United States
           Environmental Protection
          Industrial Environmental Research
          Cincinnati OH 45268
EPA-600 7-80-1 14
May 1980
           Research and Development
Choosing  Offshore
Pipeline Routes

Problems and

R&D Program


Research reports of the Office of Research and Development, U.S. Environmental
Protection Agency, have been grouped into nine series. These nine broad cate-
gories were established to facilitate further development and application of en-
vironmental technology.  Elimination of traditional grouping was consciously
planned to foster technology transfer and a maximum interface in related fields.
The nine series are:

      1.   Environmental  Health Effects Research
      2.   Environmental  Protection Technology
      3.   Ecological Research
      4.   Environmental  Monitoring
      5.   Socioeconomic Environmental Studies
      6.   Scientific and Technical Assessment Reports (STAR)
      7.   Interagency  Energy-Environment Research and Development
      8.   "Special" Reports
      9.   Miscellaneous Reports

This report has been assigned to the INTERAGENCY ENERGY-ENVIRONMENT
RESEARCH AND DEVELOPMENT series. Reports in this series result from the
effort funded  under the 17-agency Federal  Energy/Environment Research and
Development Program. These studies relate to EPA's mission to protect the public
health and welfare from adverse effects of pollutants associated with energy sys-
tems. The goal of the  Program is to assure the rapid development of domestic
energy supplies in an environmentally-compatible manner by providing the nec-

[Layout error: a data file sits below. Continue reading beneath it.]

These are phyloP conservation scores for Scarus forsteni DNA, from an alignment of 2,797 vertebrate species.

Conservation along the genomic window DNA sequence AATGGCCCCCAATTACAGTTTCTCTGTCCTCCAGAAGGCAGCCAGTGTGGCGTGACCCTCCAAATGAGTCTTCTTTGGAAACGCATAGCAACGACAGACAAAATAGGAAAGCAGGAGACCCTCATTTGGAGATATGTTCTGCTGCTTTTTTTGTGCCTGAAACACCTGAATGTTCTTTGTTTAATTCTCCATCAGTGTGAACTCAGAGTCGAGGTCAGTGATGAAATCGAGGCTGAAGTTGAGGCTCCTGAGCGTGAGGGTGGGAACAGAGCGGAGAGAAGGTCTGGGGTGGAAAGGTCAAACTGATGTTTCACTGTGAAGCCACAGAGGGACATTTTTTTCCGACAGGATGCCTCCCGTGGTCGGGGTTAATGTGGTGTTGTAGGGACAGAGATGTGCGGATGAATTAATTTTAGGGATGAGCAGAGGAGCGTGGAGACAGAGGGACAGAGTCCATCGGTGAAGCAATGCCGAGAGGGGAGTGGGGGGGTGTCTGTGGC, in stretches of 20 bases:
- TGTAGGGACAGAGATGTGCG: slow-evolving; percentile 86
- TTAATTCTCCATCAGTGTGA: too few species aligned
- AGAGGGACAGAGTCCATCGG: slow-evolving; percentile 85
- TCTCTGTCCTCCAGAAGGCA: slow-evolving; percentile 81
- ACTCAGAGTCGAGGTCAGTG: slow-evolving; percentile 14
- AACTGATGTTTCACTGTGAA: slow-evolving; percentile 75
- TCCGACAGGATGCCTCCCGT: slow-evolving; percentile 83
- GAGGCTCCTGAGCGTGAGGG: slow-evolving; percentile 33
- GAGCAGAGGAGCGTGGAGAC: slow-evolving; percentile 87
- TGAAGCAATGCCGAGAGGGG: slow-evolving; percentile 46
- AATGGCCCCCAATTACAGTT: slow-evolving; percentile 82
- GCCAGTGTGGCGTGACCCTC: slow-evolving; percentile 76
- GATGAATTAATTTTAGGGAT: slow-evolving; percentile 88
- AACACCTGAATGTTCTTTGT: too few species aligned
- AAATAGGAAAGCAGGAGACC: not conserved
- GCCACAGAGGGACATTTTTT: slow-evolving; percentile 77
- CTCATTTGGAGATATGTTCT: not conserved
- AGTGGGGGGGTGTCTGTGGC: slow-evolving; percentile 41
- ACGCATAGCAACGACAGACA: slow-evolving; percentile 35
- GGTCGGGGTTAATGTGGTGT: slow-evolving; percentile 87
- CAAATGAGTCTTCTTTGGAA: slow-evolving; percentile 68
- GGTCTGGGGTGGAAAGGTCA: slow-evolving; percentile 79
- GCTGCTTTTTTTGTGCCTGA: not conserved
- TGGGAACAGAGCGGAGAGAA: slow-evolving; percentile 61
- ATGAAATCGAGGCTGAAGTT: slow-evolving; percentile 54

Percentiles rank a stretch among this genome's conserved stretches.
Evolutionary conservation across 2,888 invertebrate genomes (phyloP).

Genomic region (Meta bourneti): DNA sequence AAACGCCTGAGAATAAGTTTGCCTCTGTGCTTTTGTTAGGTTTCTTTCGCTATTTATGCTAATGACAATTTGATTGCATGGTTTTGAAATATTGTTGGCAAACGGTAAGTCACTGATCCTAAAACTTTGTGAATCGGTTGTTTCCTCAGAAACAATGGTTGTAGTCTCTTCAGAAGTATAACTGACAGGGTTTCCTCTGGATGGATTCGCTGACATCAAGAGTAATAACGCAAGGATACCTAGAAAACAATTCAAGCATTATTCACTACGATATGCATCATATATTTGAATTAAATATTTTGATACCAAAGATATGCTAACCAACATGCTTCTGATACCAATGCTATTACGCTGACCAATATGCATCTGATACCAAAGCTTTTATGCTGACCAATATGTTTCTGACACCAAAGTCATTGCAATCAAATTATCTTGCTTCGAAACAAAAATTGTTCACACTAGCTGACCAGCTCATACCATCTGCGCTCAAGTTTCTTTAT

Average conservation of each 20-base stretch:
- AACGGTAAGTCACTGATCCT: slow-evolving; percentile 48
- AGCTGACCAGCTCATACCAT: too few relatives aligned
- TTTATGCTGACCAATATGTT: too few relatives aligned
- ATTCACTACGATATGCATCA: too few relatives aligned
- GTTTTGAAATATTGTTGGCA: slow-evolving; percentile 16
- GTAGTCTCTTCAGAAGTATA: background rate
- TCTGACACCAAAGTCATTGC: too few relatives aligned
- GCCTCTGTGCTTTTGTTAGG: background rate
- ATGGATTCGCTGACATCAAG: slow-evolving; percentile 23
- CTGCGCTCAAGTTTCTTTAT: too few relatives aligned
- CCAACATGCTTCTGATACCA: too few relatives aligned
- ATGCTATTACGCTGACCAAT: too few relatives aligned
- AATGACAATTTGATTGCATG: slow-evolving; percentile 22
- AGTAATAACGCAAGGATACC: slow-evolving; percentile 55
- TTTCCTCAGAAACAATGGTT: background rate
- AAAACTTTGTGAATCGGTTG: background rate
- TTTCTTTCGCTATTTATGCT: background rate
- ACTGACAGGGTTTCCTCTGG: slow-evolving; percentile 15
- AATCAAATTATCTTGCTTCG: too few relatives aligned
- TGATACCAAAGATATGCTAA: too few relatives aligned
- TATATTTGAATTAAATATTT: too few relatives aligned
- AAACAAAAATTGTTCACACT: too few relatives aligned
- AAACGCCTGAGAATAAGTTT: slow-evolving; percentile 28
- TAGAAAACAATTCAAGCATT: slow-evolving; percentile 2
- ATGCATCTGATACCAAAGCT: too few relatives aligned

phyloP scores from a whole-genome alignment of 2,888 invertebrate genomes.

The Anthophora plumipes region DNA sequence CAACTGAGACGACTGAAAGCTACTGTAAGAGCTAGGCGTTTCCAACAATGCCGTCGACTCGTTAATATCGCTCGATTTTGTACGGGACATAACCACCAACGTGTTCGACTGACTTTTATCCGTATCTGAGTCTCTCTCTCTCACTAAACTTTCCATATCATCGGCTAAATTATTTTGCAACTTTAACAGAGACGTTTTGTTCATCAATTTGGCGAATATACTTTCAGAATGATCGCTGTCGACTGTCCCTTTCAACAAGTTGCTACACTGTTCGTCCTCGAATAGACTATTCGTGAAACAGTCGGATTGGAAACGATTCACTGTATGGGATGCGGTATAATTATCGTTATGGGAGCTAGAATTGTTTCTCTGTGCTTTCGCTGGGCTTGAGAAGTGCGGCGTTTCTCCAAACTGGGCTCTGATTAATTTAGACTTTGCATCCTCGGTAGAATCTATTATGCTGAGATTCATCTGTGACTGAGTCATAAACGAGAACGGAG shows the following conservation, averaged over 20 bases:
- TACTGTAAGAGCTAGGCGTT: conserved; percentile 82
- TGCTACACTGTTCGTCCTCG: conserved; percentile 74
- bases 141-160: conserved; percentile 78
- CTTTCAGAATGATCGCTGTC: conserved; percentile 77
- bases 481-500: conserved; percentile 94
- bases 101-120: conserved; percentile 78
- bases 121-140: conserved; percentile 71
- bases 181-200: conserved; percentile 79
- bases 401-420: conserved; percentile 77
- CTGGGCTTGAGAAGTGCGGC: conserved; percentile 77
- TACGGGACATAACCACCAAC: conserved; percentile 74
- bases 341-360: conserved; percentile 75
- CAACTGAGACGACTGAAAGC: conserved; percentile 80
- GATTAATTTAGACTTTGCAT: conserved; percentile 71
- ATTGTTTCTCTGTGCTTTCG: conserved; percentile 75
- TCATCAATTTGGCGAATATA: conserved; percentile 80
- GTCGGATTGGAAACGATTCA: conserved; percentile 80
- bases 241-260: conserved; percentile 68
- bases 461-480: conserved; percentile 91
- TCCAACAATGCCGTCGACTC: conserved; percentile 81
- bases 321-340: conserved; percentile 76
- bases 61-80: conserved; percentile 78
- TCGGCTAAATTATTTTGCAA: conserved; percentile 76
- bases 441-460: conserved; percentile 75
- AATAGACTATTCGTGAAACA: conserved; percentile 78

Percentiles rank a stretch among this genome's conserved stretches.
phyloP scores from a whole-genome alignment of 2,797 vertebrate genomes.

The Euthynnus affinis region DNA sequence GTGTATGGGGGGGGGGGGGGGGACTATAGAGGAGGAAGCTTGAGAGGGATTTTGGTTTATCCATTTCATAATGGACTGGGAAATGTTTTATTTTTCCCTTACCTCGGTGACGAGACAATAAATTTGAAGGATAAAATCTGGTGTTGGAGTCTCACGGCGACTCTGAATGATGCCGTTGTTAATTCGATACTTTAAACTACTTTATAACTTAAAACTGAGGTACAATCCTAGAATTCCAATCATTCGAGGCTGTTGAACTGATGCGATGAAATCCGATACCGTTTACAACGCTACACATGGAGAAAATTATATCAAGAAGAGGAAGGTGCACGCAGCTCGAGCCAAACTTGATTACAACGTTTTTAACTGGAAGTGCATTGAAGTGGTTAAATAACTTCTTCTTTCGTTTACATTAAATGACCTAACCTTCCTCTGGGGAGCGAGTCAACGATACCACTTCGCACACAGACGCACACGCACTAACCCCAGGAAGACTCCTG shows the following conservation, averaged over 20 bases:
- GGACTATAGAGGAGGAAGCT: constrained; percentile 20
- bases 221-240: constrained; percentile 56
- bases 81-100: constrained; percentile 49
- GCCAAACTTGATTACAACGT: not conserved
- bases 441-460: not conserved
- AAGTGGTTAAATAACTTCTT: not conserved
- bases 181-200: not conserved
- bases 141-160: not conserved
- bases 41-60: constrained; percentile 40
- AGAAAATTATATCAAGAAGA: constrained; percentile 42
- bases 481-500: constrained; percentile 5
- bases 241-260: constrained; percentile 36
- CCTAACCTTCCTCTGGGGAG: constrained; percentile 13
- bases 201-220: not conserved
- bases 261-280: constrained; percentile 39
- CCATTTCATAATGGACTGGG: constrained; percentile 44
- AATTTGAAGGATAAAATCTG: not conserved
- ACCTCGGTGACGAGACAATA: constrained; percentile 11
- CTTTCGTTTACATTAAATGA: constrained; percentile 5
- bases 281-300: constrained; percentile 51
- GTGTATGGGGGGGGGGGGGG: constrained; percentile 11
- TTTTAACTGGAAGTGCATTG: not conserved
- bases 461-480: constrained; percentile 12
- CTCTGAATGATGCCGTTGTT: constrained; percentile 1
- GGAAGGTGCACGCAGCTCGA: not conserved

essary environmental data and control technology. Investigations include analy-
ses of the transport of  energy-related pollutants and their health and ecological
effects; assessments of, and development of, control technologies for energy
systems; and  integrated assessments of a wide range of energy-related environ-
mental issues.
This document is available to the public through the National Technical Informa-
tion Service, Springfield, Virginia  22161.

                                     May 1980

Ann M. Gowen, M. J. Goetz, and I. M. Waitsman
         Coastal Programs Division
    New England River Basins Commission
        Boston, Massachusetts 02109
   Interagency Agreement No. 78-D-X0063
              Project Officer

              John S. Farlow
 Oil and Hazardous Materials Spills Branch
Industrial Environmental Research Laboratory
         Edison, New Jersey 08817
          CINCINNATI, OHIO 45268

     This report has been reviewed by the Industrial Environ-
mental Research Laboratory-Cincinnati, U.S. Environmental Pro-
tection Agency and approved for publication.  Approval does
not signify that the contents necessarily reflect the views